Having built this dichotomy, Proust goes on to show that Balzac embodies a principle of truth that, to return to Wilde and Zola, can only be denied by one who is vulgar enough to find the vices and virtues of tedious people tedious – which may well be Vivian’s fault, in The Decay of Lying, the shadow that crosses between Vivian and Wilde.

“There is nothing here to separate his [Balzac’s] letters from his novels. If we have heard perhaps too much that his characters were real for him, and that he seriously discussed if such and such a move was better for Mlle de Grandlieu, for Eugénie Grandet, one can say that his life was a novel that he constructed in absolutely the same manner. There is no line of demarcation between the real life (that which is in fact not so real in our opinion) and the life of his novels (the only true one for the writer).”

The exchange between the realities of experience and the realities encoded in art has been one way out of the conundrum expressed in Flaubert dictum. Surely the god that is everywhere and nowhere in the novel might be, by the same logic, everywhere and nowhere in the life.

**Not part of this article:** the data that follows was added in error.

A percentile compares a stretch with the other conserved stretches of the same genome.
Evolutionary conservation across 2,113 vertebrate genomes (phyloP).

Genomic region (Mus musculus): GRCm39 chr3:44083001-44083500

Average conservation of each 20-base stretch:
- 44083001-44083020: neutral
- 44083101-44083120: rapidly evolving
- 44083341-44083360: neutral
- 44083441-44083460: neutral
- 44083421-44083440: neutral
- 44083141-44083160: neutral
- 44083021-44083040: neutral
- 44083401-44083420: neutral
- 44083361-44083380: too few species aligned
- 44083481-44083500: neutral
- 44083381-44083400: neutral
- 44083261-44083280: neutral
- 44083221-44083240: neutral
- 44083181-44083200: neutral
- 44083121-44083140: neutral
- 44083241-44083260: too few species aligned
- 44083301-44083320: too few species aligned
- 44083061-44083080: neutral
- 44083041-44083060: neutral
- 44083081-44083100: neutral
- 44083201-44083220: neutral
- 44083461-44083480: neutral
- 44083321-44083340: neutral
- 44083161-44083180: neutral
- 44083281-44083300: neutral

Well, we are not going to keep developing this chain of reasoning, because we want to get to the point: Proust’s mention of Wilde’s opinion of Lucien de Rubempre. This occurs near the end of his essay, when he is examining Balzac’s style, which he considers strikingly explicative in the large and in the small. This brings him to consider Balzac’s treatment of p.o.v. – how does one make the explicative, which depends on the generalization, into an illustration of a perspective, which depends on the singularities of the personality? And from this topic he turns to Vautrin, whose point of view is a sort of raw parody of Balzac’s own ambition, ambition running in a world in which all values tend towards zero. This is where Wilde comes in. I’ll give you the French, and then the English: